Healing waters in The Maldives

The travel industry is often an unwitting part of the medical team when overcoming a dire diagnosis, says Chloe Bain as she jets off to the Maldives

Everyone handles a new disability or a difficult diagnosis differently but for me the only way to deal with the fact that I was now living with a brain tumour was to take one day at a time, get through the treatment and focus on finding as much joy along the way, and into the future, as possible.

As I grappled with a new, unexpected reality and navigated some scary treatment side effects, the travel industry unwittingly played an important part in my healing process. I sought distraction, scrolled through sunny photos of happier times, watched TV travel shows from my hospital bed, and started thinking about holidays and adventure! Less than a week after diagnosis, I had ordered a new bikini and set myself a new travel goal. I started dreaming about a trip to The Maldives. 

Now – two years on – I have arrived.

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The hot tropical air and dazzling morning light rush in to greet me as the aircraft door opens in Male after a 10-hour night flight. The small international airport is teeming with people but we’re all quickly steered to the connecting boats and seaplanes departing from the adjoining harbour.

Perhaps nothing sums up the chilled vibe of The Maldives better than those seaplanes and their pilots. Cool dudes with tans and mirrored Ray-Bans, in traditional white flight-deck shirts and epaulettes, but here paired with shorts and flip flops, or even bare feet! They personally welcome us and help us climb aboard before delivering the best inflight briefing I’ve ever heard: “Please fasten your seatbelt. Your lifebelt is under your seat. If you need air-conditioning, you can fan yourself with the safety information card in the seat pocket in front of you! OK? Let’s go!” Inflight service is a bottle of water and earplugs, for those who find the droning propellers, merely feet from our ears, too close for comfort.

Making the dream a reality

I watch through the open cockpit door as the pilots push the thruster forward and the plane bounces eagerly across the water gaining speed on its floats before the lift is engaged and the wings have control. It’s a novel and exhilarating experience in itself but within minutes the awe and wonder moves from inside to out, and my gaze is glued to the breathtaking view.

The Maldives is not just one place but hundreds. A nation comprised of many dots in an azure sea – an archipelago of over 1,000 islands whose entire land mass is just 115sq miles, all set in 35,000sq miles of sea. It’s a nation formed primarily of sea and from above you quickly realise why rising sea levels are such a worry. Most islands are just 3.5ft above sea level and nothing is taller than a palm tree. The threat of climate change is predicted to submerge many of these islands by 2050.

Local people inhabit just 200 of the islands and those developed for tourism mostly house just one resort. I have opted for Vilamendhoo, one of the Crown and Champa Resorts portfolio, and within 25 minutes my seaplane is splashing down and a traditional drummer is welcoming me as I step ashore to paradise.

The island meets all the criteria of a classic destination of dreams. It is a place of clear waters and aquamarine seas, white sand beaches and photogenic lazy palm trees stretching out over the shallows. It’s interior is tropical and green, shady and aromatic, and populated with fruit bats and dainty lizards. It is an island of sun-bleached wooden walkways, vivid, wide sunsets and kaleidoscopic underwater encounters. Even at the reception and in the restaurants you feel the sand between your toes.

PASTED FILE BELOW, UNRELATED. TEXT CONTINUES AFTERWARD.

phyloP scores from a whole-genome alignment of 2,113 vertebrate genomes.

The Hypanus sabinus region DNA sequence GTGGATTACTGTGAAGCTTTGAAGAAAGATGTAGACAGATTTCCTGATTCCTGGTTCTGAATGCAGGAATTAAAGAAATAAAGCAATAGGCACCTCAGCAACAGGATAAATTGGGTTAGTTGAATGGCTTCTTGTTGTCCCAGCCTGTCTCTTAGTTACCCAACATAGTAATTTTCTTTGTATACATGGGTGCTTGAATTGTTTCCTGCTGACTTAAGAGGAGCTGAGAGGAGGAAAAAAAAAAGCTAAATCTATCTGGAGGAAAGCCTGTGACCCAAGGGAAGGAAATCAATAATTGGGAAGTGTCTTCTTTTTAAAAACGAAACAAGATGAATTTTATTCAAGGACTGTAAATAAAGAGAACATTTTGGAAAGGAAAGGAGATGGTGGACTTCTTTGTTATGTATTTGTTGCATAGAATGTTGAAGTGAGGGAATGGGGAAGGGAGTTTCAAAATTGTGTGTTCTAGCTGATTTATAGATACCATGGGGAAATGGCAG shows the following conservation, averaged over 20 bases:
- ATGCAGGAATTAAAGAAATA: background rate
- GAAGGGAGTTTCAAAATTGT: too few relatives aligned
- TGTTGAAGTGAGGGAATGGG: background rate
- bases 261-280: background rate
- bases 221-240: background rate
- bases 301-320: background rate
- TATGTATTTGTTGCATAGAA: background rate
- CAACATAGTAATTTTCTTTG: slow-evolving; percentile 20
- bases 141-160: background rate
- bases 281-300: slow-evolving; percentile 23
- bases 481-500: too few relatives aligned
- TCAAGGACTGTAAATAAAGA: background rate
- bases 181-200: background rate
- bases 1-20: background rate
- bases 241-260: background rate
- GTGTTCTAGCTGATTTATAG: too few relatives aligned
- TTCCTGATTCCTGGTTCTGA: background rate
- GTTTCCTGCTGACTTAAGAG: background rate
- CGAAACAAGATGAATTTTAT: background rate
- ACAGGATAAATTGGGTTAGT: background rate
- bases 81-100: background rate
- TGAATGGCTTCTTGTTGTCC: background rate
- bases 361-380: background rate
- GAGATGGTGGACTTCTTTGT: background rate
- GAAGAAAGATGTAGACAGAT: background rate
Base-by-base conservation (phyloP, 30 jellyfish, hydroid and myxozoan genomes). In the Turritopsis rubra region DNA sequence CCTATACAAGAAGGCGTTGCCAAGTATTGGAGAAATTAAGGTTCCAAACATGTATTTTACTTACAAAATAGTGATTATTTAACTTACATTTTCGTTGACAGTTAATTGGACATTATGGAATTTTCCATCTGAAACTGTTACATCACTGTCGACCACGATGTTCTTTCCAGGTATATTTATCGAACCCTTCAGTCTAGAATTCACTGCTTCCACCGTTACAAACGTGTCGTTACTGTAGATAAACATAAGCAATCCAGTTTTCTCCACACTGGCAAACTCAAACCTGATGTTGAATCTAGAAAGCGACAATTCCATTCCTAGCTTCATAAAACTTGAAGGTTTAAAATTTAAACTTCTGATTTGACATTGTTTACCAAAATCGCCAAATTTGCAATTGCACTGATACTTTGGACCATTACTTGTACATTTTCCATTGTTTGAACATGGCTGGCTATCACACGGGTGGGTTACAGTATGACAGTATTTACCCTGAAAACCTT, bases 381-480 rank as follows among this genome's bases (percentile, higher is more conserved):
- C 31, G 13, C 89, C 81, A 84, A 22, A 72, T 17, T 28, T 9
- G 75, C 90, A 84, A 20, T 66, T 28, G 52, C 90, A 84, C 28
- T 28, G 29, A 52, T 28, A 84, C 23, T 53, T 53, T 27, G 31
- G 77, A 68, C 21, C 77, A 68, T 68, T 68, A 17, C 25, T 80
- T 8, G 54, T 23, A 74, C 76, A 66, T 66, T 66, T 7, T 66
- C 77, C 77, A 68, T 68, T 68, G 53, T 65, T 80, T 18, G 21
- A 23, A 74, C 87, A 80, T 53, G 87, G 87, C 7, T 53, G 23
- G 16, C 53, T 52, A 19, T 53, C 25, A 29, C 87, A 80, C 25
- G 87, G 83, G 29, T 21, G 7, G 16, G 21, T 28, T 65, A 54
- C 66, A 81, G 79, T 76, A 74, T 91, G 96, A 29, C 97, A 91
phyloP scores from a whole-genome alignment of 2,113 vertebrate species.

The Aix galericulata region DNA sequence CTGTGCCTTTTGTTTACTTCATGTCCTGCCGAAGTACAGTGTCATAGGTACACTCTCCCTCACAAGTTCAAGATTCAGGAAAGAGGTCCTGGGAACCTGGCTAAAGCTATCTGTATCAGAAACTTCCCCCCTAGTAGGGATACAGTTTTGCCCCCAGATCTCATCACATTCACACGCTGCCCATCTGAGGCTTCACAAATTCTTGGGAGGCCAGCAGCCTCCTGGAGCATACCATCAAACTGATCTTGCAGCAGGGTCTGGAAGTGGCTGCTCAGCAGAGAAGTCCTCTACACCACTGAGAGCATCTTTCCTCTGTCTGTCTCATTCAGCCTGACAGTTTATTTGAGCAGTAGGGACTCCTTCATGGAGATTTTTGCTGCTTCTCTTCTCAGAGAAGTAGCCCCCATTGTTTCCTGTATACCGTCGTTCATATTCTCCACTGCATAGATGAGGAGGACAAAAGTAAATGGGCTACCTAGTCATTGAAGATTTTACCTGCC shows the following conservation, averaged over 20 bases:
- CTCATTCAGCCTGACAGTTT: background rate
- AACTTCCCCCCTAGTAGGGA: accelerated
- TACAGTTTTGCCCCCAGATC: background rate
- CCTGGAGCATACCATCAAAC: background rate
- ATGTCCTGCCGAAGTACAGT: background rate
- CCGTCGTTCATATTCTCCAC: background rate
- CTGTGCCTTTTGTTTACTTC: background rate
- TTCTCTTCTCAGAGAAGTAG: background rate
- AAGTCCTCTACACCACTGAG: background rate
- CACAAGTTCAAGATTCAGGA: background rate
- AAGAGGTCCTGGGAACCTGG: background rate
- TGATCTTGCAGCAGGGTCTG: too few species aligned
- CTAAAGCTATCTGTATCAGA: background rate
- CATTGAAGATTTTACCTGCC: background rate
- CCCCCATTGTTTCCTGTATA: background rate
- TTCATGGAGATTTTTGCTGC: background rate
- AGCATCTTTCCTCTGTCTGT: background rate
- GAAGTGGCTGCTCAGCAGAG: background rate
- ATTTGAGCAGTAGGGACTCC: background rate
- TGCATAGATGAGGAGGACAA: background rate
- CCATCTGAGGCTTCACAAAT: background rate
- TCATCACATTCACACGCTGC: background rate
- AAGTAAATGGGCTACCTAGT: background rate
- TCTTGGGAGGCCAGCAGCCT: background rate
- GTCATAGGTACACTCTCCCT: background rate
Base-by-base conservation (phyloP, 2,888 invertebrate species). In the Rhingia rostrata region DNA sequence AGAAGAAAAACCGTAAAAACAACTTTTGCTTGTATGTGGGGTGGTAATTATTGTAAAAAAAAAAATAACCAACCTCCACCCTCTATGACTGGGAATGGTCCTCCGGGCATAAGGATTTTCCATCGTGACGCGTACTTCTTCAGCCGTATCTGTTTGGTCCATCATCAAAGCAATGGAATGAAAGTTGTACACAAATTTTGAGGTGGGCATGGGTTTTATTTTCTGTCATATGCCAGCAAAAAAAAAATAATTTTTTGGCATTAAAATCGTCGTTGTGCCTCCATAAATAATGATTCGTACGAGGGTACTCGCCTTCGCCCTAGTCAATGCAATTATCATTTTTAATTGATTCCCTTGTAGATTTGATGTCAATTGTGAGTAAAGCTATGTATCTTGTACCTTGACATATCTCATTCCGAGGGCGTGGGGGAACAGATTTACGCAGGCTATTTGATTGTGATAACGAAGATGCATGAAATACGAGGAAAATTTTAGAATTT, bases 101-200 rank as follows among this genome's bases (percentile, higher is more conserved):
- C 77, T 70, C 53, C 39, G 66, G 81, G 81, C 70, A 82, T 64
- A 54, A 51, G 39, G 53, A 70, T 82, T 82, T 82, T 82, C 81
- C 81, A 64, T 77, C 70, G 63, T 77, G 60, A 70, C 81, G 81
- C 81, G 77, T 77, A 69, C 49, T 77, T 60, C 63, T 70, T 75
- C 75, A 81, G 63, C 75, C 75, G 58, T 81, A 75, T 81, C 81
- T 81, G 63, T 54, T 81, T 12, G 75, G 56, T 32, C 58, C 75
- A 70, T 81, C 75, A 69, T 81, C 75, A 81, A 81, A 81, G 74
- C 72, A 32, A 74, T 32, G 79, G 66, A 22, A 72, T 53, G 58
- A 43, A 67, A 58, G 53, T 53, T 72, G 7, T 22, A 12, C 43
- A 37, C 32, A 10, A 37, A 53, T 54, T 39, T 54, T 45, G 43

Positive outlook

My days fall into a gentle rhythm of swimming and snorkeling, reading and resting, interspersed with cocktails and feasting at the bountiful and varied buffet restaurant. I spend endless hours just admiring and photographing the incredible views or star-gazing through the warm, clear-sky evenings. I’ve heard some find the Maldives gets boring but I never tire of these spectacular views.

At the beach I wade off shore until I reach Vilamendhoo’s reef, encircling the island and offering instant, easy access to the Maldives’ awesome aquatic story. I spot a rainbow of fish –vibrant yellows and blues, pinks, greens and orange of every hue. I see the sleek profile of a reef shark, giant sea cucumbers and darting black and white shoals that look like marine bar charts. For deeper encounters there are diving tours to spot turtles, manta rays, shipwrecks and graceful whale sharks.

The fish accompany me to the spa as I lie on a therapy bed looking down through a glass floor as nature’s ‘fish tank’ entertains me, and the masseur works her magic.

There were challenges and costs for my trip that I never imagined pre- diagnosis but they can be overcome and I can only urge the travel industry to recognise more fully the unique role it can play in practically supporting health and wellbeing. Travel can transform your mood and reboot your outlook. Even just day-dreaming about that special trip can sooth anxiety and motivate you through the medical grind of a diagnosis. 

Through every one of my 33 rounds of radiotherapy, with my head clamped to the treatment table, I had visualised walking along that white-sand beach. I had imagined that sun and those fish. Now I was there, and I felt just great. The only question outstanding by the end of my stay was: Where to next?

Chloe is an Ambassador for The Brain Tumour Charity raising awareness and money for research, and sharing tips on living positively with a dire diagnosis. Follow her story on Instagram @positivity_pants